Subject(s)
COVID-19/complications , COVID-19/therapy , Myasthenia Gravis/complications , Myasthenia Gravis/therapy , Adolescent , Adult , COVID-19/mortality , Child , Female , Hospitalization , Humans , Male , Middle Aged , Myasthenia Gravis/mortality , Respiration, Artificial , Survival Rate , Young Adult
4.
Neurol Sci ; 43(4): 2271-2276, 2022 Apr.
Article in English | MEDLINE | ID: covidwho-1636977

ABSTRACT

BACKGROUND: Myasthenia gravis (MG) is an autoimmune disorder of the neuromuscular junction that can be exacerbated by many viral infections, including COVID-19. The management of MG exacerbations is challenging in this scenario. We report 8 cases of MG exacerbation or myasthenic crisis associated with COVID-19 and discuss prognosis and treatment based on a literature review. RESULTS: Most patients were female (7/8), with an average age of 47.1 years. Treatment was immunoglobulin (IVIG) in 3 patients, plasma exchange (PLEX) in 2 patients, and adjustment of baseline drugs in 3. In-hospital mortality was 25% and 37.5% in 2-month follow-up. DISCUSSION: This is the largest case series of MG exacerbation or myasthenic crisis due to COVID-19 to this date. Mortality was considerably higher than in myasthenic crisis of other etiologies. Previous treatment for MG or acute exacerbation treatment did not seem to interfere with prognosis, although sample size was too small to draw definitive conclusions. Further studies are needed to understand the safety and effectiveness of interventions in this setting, particularly of PLEX, IVIG, rituximab, and tocilizumab.


Subject(s)
COVID-19 , Myasthenia Gravis , COVID-19/complications , Female , Humans , Middle Aged , Myasthenia Gravis/complications , Myasthenia Gravis/therapy , Plasma Exchange , SARS-CoV-2
5.
Muscle Nerve ; 65(4): 447-452, 2022 04.
Article in English | MEDLINE | ID: covidwho-1626917

ABSTRACT

INTRODUCTION/AIMS: Coronavirus disease-2019 (COVID-19) may have a more severe course in patients with myasthenia gravis (MG). We aimed to assess severity of the infection and factors contributing to its severity in a group of MG patients, most of whom were not hospitalized. METHODS: One hundred forty outpatients with MG followed between March 2020 and April 2021 were included in our study. Patients were asked to respond to a brief questionnaire in person, by telemedicine, or through electronic messages. RESULTS: Nineteen patients tested positive for COVID-19 by polymerase chain reaction. Two were asymptomatic. Of the 17 symptomatic patients, 11 had mild symptoms. They either had no treatment or received antivirals, antibiotics, and anticoagulants. Their myasthenia was well-controlled before infection and was unaffected by COVID-19. Three patients with moderate COVID-19 required hospitalization, but not intensive care, and had full recovery. Three other patients, the oldest in the cohort, had severe disease: One patient with a postsurgery myasthenic exacerbation before the infection needed intensive care without intubation, but recovered completely; two morbidly obese patients with comorbidities required intubation and died. Corticosteroids were increased in four of the six moderate/severely affected patients. Immunosuppressive (IS) agents were generally continued. Hydroxychloroquine (HCQ) for COVID-19 was used in one patient. DISCUSSION: Most patients had mild COVID-19 and all but two patients recovered. The design of the study made it possible to capture mild cases. Having well-controlled MG before infection and absence of comorbidities likely affected the course of the infection favorably. IS did not influence the progression.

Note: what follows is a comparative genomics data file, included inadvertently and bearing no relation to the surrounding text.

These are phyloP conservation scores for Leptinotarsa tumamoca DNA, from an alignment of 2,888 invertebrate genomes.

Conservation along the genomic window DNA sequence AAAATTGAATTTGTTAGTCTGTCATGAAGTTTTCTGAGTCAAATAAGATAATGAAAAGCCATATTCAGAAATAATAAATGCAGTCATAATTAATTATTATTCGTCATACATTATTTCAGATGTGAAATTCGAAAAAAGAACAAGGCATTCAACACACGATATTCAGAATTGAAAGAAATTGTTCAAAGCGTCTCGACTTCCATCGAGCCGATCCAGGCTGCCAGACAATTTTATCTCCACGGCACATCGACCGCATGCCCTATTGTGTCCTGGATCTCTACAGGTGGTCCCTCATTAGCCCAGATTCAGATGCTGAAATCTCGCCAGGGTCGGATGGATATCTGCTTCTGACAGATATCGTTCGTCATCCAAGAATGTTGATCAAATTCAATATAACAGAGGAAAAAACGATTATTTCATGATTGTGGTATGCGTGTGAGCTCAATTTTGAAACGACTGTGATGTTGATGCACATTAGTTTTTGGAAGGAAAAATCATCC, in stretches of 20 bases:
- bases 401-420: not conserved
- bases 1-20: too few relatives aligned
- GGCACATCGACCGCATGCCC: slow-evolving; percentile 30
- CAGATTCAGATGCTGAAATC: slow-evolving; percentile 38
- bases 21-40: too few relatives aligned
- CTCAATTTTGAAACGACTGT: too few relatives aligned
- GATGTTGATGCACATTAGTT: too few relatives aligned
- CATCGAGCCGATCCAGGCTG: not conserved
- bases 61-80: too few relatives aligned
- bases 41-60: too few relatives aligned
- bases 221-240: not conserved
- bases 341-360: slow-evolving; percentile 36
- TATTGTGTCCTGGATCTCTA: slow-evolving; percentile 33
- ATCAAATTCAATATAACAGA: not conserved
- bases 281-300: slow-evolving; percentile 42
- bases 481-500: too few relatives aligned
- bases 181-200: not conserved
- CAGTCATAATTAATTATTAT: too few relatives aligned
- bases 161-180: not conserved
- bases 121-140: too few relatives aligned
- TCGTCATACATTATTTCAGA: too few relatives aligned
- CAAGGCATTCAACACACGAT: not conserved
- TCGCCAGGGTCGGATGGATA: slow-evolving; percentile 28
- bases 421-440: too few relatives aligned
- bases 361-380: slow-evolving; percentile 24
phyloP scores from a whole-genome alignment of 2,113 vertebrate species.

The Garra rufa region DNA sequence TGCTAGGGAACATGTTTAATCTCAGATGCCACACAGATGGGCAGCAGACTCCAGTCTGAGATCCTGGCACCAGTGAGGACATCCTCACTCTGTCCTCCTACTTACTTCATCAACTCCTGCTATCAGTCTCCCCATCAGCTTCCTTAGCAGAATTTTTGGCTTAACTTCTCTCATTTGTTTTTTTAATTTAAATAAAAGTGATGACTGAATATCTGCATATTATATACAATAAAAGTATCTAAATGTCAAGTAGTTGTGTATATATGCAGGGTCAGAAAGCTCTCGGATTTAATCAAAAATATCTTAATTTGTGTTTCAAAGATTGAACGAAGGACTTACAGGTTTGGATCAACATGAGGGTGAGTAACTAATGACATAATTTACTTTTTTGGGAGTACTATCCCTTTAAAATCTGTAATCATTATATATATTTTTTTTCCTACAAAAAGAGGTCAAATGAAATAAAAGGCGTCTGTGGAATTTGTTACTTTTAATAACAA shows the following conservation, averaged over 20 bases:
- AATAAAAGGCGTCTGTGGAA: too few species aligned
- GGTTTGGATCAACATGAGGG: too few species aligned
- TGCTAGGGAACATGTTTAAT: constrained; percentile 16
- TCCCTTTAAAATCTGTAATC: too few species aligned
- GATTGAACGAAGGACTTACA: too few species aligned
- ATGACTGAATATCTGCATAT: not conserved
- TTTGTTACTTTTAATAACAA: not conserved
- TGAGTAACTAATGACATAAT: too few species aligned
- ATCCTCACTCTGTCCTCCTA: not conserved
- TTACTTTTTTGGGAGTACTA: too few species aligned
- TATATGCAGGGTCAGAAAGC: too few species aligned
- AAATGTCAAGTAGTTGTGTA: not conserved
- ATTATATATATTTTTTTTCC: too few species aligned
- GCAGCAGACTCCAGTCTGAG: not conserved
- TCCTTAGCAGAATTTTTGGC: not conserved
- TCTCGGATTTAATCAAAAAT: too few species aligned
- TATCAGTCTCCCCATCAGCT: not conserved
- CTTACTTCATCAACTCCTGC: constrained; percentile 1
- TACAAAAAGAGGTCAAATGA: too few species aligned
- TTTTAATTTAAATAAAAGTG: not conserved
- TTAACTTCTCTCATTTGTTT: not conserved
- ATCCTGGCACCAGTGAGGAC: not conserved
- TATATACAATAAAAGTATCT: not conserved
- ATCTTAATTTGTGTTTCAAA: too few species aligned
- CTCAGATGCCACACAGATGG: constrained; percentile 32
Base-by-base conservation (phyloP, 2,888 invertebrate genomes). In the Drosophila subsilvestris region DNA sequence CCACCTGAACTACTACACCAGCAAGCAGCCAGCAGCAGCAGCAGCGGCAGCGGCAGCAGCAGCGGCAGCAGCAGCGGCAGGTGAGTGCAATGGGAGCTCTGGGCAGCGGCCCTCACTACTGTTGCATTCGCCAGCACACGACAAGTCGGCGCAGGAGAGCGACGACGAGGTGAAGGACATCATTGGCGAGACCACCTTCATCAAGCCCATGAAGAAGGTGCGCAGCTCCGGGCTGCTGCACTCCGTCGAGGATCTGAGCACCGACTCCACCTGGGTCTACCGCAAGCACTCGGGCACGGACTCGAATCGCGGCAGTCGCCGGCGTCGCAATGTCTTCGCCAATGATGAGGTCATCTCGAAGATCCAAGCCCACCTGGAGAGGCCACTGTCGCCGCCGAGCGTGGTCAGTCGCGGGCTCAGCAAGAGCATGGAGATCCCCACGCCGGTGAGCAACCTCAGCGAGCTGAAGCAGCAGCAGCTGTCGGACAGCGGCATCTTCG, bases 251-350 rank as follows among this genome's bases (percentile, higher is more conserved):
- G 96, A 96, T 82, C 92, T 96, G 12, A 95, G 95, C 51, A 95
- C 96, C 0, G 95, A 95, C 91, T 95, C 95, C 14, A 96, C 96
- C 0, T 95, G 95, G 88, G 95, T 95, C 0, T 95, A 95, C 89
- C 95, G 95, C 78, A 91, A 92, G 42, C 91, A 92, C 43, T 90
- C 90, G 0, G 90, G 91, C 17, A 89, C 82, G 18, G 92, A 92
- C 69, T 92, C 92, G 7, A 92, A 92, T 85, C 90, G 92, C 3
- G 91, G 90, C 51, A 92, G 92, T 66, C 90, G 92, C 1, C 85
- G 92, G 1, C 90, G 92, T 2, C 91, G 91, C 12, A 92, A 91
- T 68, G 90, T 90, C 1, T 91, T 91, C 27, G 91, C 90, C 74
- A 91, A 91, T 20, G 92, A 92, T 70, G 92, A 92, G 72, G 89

Subject(s)
COVID-19 , Myasthenia Gravis , Obesity, Morbid , Ambulatory Care Facilities , Humans , Myasthenia Gravis/complications , Myasthenia Gravis/epidemiology , Myasthenia Gravis/therapy , SARS-CoV-2 , Treatment Outcome
6.
Lancet Neurol ; 21(2): 189-202, 2022 02.
Article in English | MEDLINE | ID: covidwho-1625864

ABSTRACT

Myasthenia gravis and Lambert-Eaton myasthenic syndrome are antibody-mediated autoimmune diseases of the neuromuscular junction that usually present with weakness in ocular muscles and in proximal muscles of the limb and trunk. Prognosis regarding muscle strength, functional abilities, quality of life, and survival is generally good. However, some patients do not respond to treatment. Symptomatic drugs, corticosteroids, and steroid-sparing immunosuppressive drugs remain the cornerstone of treatment. In the past few years, new biological agents against complement, the FcRn receptor, or B-cell antigens have been tested in clinical trials. These new therapies extend the possibilities for targeted immunotherapies and promise exciting new options with a relatively rapid mode of action. Challenges in their use might occur, with barriers due to an increase in cost of care and additional considerations in the choice of drugs, and potential consequences of infection and vaccination due to the COVID-19 pandemic.


Subject(s)
Autoimmune Diseases , Neuromuscular Junction Diseases , Autoimmune Diseases/therapy , Humans , Lambert-Eaton Myasthenic Syndrome/immunology , Lambert-Eaton Myasthenic Syndrome/therapy , Myasthenia Gravis/immunology , Myasthenia Gravis/therapy , Neuromuscular Junction Diseases/immunology , Neuromuscular Junction Diseases/therapy
7.
Neuromuscul Disord ; 31(12): 1241-1250, 2021 12.